Gather your supplies
- Hydrangea paniculata
- Echinacea ‘Double Scoop Lemon Cream’
- ‘Molineux’ rose
- Sedum ‘Autumn Joy’
- Miscanthus sinensis ‘Kleine Fontaine’
- Hornbeam branches (Carpinus betulus)
- Sharp floral snips
- String or ribbon
Cut flower and foliage stems as long as possible with clean snips. Then remove about 90% of the foliage, especially on lower parts of the stems.
Use a large flower as a base – or scaffolding – from which to build your bunch, here conical hydrangeas. Push stems through your hand in a criss-cross pattern and hold loosely, leaving openings for the next layers.
Push through smaller flowers for a layered effect, turning arrangement slightly as you go and crossing stems. Here, it’s echinacea, roses and sedum (when buds are still softly lime before flowers open to reveal dusky red petals).
Make sure all flowers in the arrangement can be seen – whether it’s a table centrepiece, a vase arrangement or a bouquet – by pulling down or pushing up stems through your hand.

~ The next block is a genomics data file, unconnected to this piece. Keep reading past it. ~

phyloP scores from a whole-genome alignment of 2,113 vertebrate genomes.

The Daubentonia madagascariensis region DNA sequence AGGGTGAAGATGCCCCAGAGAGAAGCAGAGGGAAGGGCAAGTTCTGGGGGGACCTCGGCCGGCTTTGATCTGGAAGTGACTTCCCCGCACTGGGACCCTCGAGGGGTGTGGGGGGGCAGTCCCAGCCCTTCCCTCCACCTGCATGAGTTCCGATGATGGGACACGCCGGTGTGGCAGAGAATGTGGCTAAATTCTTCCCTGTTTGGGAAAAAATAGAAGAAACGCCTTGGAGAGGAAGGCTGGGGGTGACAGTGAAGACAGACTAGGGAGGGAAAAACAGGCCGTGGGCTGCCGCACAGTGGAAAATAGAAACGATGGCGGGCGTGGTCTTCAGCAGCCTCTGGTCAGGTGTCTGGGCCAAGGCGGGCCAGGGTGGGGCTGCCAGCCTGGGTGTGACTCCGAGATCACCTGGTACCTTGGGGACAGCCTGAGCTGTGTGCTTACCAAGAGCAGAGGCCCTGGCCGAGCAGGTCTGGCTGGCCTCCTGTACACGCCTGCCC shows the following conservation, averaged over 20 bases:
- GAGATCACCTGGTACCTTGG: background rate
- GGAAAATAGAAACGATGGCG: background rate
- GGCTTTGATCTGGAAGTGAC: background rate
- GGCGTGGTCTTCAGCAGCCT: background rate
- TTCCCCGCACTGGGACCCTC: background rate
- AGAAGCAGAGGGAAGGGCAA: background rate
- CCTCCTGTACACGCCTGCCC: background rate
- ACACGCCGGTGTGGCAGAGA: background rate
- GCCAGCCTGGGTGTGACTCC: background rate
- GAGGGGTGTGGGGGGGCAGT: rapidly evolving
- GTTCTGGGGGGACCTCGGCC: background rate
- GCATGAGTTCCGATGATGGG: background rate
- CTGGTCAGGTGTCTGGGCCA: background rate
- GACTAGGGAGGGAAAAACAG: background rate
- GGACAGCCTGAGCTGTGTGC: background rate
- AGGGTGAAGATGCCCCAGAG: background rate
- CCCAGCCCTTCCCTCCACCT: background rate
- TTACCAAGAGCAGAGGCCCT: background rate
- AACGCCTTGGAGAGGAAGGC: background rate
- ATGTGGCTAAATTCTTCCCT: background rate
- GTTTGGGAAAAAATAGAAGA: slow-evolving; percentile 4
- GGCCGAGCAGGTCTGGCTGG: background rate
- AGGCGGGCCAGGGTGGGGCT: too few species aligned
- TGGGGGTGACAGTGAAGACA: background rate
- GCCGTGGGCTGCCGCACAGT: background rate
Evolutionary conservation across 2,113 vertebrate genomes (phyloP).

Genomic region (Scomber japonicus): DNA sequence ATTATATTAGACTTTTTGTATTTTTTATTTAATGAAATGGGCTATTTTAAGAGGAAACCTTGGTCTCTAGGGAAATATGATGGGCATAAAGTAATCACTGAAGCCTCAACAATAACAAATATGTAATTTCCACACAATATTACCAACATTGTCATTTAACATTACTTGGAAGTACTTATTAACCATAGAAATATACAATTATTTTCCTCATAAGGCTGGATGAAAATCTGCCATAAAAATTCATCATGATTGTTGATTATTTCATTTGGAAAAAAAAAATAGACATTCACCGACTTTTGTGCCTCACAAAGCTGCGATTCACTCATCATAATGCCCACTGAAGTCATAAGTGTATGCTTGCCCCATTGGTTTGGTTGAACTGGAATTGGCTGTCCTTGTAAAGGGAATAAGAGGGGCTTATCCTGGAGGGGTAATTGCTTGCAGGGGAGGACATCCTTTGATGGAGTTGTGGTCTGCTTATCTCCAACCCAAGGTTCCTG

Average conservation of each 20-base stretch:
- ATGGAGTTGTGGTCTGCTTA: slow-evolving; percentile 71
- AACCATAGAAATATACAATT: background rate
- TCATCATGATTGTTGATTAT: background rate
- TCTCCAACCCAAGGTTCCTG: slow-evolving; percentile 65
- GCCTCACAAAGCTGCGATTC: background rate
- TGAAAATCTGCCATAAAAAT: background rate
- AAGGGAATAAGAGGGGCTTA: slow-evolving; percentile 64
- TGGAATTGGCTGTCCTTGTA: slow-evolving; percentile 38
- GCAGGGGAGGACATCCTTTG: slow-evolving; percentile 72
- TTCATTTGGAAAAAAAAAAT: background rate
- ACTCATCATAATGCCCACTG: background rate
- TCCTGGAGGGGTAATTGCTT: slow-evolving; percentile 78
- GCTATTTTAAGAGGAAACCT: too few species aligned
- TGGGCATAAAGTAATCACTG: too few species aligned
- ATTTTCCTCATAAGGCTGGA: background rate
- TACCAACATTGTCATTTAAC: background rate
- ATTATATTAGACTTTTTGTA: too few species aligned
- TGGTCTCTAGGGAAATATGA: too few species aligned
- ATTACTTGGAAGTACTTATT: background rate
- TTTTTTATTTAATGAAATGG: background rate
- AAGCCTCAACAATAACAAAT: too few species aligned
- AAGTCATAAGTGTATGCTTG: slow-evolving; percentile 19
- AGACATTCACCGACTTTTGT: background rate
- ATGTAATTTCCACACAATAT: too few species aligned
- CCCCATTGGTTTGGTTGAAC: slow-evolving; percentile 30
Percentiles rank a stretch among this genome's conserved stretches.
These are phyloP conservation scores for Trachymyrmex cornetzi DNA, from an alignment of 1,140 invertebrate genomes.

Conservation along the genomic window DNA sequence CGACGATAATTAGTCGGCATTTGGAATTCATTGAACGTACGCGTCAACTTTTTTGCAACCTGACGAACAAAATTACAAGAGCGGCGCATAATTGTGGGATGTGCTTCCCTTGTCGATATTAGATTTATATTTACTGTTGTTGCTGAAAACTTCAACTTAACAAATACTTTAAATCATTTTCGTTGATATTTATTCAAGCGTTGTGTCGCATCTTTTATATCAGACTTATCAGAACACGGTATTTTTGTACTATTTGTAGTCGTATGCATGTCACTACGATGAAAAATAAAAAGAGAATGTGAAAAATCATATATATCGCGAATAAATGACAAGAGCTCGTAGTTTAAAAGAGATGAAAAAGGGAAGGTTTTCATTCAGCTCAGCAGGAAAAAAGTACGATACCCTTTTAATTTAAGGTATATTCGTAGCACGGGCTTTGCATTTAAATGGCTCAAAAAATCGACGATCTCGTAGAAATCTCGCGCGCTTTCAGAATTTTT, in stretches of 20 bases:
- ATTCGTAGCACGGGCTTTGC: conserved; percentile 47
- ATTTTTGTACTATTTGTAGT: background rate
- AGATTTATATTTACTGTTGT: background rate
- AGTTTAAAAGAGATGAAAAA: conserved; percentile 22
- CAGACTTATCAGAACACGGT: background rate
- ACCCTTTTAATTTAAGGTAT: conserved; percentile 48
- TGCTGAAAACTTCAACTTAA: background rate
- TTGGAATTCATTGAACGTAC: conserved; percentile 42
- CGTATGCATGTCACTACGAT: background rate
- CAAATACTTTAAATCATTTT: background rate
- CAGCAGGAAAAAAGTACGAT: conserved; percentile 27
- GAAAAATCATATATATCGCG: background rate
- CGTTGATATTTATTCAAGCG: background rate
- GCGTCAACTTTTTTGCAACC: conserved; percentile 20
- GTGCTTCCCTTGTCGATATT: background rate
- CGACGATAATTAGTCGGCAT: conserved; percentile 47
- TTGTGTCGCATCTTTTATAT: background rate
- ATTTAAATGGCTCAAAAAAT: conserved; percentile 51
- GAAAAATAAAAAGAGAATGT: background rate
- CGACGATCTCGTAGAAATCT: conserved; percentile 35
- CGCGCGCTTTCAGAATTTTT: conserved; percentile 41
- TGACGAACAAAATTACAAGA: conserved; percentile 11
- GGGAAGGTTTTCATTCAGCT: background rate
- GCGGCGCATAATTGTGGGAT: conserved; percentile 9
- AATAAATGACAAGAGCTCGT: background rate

As the arrangement gets bunchy, add an airy touch with a few ornamental grass sprigs in one area.
Add sprays of foliage around the outside, or in just one area.
Tie up bunch just under the flower heads with string or ribbon.
Trim stems to the same length with snips.
How could you ever walk this garden path without snips in your pocket? The flowers eager for a change of scenery are (from left) tiger lilies (Lilium lancifolium), daphne (D. adora ‘Alba’), conical hydrangeas (H. paniculata) and roses (Rosa ‘Jude the Obscure’). While you strip flower stems of most of their foliage when creating an arrangement, they still need greenery for a more natural look – use hellebore leaves (bottom left) and hornbeam, here standing as an informal hedge behind the tiger lilies.
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